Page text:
Academic journal article Journal of Economic Development

DEPENDENCE OF ECONOMIC GROWTH ON CO^sub 2^ EMISSIONS

Academic journal article Journal of Economic Development

DEPENDENCE OF ECONOMIC GROWTH ON CO^sub 2^ EMISSIONS

Article excerpt

This paper examines the effects of CO^sub 2^ emissions on GDP by using a dynamic model for panel data from 19 OECD countries. The results indicate a significant decline in the dependence of economic growth on pollution, suggesting technological progress toward economic growth with less pollution, and providing indirect empirical support for the environmental Kuznets curve hypothesis.

Keywords: Growth, Pollution, CO2, Dynamic Panel Data, OECD

JEL classification: C23, Q43

(ProQuest: ... denotes formulae omitted.)

1. INTRODUCTION

Previous studies of the relationship between economic growth and pollution have focused mainly on the effects of economic growth on pollution. One of the most widely debated observations in this regard is Grossman and Krueger's (1991) environmental Kuznets curve (EKC), which states that at low levels of income, environmental degradation increases as the economy grows and environmental pollution decreases when the economy develops further enough to exceed a critical threshold. Important studies of the EKC include Shafik (1994), Holtz-Eakin and Selden (1995), Moomaw and Unruh (1997), Schmalensee et al. (1998), Grossman and Krueger (1995), Seiden and Song (1994), Shafik and Bandyopadhyay (1992), and Panayotou (1993, 1997), among others. Stern (2004) provides a chronological and critical review of previous research on the EKC hypothesis. Dasgupta et al. (2002), Lieb (2003), Dinda (2004), He (2007), Aslanidis (2009), Kijima et al. (2010) and Bo (2011) also review the literature on empirical and theoretical discussions on the EKC. Wagner (2008) discusses that the seemingly strong evidence for an inverted U-shaped relationship vanishes when the issues of nonlinear transformation of integrated regressors and cross-sectional dependence in the panel data are taken into account.

Previous studies have also examined the directional relationship between energy consumption and growth, including the causality from energy consumption to economic growth. Kraft and Kraft (1978) find causality from GNP to energy consumption in the U.S. by using data for the 1947-1974 period. Coondoo and Dinda (2002) conduct Granger causality tests and report that the causal relationship between CO2 emissions and income varies according to region. Dinda and Coondoo (2006) inve2stigate the causality issue in the income-emission relationship using a cross-country panel data set by employing panel unit root tests. Halicioglu (2009) finds that in Turkey, CO2 emissions are determined by energy consumption, income, and foreign trade, and tha2t income is also determined by CO2 emissions, energy consumptions and foreign trade. Lee (2006) conducts a thoroug2h exploration of the directional relationship by considering the G-11 countries and finds different directional evidences for different countries. A good summary of the evidences in empirical studies up to 2004 is also available in Lee (2006). Lee and Chang (2008) analyze panel data from 16 Asian countries for the 1971-2002 period, and find long-run unidirectional causality from energy consumption to economic growth.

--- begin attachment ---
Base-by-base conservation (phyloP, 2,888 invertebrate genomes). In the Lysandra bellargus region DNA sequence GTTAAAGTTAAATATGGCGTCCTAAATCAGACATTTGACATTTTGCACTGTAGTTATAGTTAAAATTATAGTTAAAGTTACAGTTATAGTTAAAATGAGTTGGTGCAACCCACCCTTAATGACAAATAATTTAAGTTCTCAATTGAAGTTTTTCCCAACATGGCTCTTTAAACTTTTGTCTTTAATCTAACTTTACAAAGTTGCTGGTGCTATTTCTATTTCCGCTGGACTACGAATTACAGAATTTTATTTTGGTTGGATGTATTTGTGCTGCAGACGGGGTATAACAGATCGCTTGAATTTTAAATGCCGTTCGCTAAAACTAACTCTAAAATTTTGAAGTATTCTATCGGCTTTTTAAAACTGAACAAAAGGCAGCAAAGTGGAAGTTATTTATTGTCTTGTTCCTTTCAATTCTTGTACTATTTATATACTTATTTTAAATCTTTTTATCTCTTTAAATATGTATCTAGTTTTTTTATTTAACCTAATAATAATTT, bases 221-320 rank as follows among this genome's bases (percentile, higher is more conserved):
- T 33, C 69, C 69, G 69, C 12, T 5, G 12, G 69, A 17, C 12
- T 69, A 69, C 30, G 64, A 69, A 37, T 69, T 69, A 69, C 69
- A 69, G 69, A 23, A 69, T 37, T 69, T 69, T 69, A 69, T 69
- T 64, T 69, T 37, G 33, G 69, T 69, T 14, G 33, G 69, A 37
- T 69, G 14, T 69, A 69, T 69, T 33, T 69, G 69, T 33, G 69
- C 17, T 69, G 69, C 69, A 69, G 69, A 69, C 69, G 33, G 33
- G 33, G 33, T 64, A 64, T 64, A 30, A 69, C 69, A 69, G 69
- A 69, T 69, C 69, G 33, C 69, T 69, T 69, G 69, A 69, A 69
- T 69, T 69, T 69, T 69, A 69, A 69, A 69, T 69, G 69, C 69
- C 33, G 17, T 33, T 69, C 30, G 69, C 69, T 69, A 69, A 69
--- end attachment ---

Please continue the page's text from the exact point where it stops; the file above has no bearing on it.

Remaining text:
In the present paper, we focus on the directional causality from pollution to economic growth. While the extant works (e.g., Lee, 2006; Lee and Chang, 2008) assess the existence of the directional causality and measure the overall magnitude over the whole sample period, we investigate how this directional causality has evolved over time, that is, how the dependence of economic growth on the emission of pollutants has changed over time. The results of this study can be interpreted as the technological development with regard to how much pollution is required for economic growth. A decrease in tins causality over time would suggest 'environment-friendly' technological progress, which is one of the classical arguments for the EKC hypothesis (Panayotou, 1993).

To estimate the directional causal relationship from pollution to economic growth, we use panel data from 19 OECD countries that have signed and ratified the Kyoto Protocol. …

Search by... Author
Show... All Results Primary Sources Peer-reviewed

Oops!

An unknown error has occurred. Please click the button below to reload the page. If the problem persists, please try again in a little while.